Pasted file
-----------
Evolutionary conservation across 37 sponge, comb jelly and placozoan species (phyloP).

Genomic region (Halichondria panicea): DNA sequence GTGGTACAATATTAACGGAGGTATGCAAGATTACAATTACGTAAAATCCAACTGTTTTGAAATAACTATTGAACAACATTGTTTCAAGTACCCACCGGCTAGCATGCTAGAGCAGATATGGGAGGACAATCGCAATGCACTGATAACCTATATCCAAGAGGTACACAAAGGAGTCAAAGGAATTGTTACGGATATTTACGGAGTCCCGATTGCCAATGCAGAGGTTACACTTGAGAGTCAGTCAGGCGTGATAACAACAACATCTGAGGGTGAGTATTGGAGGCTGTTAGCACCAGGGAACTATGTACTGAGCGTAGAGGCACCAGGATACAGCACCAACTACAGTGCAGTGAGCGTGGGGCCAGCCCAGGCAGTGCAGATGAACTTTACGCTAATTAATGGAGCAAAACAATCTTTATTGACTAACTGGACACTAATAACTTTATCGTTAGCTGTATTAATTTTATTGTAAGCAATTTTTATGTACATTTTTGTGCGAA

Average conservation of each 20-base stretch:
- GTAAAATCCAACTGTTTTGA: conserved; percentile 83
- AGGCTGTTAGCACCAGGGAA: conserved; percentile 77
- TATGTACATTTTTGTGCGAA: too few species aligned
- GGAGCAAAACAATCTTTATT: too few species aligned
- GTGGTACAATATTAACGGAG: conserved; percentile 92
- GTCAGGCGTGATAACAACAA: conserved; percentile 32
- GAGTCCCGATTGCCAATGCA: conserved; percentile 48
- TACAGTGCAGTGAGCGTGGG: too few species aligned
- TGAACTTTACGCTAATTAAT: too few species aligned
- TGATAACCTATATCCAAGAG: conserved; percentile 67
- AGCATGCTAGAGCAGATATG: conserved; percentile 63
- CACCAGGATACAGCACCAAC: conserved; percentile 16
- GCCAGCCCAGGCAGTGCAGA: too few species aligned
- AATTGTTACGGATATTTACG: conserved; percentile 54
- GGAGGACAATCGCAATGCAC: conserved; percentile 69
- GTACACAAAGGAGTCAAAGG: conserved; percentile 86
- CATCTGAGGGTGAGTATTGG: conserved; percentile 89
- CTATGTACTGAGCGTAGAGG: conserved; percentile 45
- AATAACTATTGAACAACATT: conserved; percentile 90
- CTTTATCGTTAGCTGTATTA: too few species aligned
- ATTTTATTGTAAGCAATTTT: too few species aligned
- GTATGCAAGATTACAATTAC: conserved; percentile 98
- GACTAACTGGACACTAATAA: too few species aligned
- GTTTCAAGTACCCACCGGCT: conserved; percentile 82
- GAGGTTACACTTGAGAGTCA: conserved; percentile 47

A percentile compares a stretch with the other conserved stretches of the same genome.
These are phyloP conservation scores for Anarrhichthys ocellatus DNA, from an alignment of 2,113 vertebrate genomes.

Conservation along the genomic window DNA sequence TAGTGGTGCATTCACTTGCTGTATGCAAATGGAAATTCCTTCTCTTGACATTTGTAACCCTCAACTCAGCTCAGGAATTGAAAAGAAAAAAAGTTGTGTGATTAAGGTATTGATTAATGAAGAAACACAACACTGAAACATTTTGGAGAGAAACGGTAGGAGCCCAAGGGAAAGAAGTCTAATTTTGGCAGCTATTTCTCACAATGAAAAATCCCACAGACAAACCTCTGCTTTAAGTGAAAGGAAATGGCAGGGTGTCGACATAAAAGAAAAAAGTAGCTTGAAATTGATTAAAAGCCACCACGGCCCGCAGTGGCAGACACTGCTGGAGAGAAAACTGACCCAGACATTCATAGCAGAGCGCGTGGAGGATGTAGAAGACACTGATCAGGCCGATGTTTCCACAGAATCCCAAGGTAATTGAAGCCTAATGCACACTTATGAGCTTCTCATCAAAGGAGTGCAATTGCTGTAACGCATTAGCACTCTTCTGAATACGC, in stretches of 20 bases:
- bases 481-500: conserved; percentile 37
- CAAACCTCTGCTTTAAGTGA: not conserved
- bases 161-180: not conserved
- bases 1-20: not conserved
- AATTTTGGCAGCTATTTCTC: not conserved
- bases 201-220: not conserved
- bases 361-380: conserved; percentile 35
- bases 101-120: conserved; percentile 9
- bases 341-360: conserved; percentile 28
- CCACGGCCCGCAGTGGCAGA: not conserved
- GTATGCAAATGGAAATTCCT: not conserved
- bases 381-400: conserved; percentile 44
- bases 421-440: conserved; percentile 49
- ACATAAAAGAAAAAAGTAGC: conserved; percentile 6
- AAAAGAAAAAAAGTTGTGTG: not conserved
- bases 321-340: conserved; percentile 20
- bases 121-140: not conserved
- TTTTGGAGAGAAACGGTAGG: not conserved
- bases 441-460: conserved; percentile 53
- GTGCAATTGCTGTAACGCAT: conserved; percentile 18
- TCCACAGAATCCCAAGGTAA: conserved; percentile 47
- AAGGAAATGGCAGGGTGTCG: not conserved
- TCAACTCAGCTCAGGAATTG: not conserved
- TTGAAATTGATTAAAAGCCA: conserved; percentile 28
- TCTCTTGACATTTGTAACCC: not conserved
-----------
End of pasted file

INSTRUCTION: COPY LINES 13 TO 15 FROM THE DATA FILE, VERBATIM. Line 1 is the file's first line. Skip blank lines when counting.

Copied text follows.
- TGATAACCTATATCCAAGAG: conserved; percentile 67
- AGCATGCTAGAGCAGATATG: conserved; percentile 63
- CACCAGGATACAGCACCAAC: conserved; percentile 16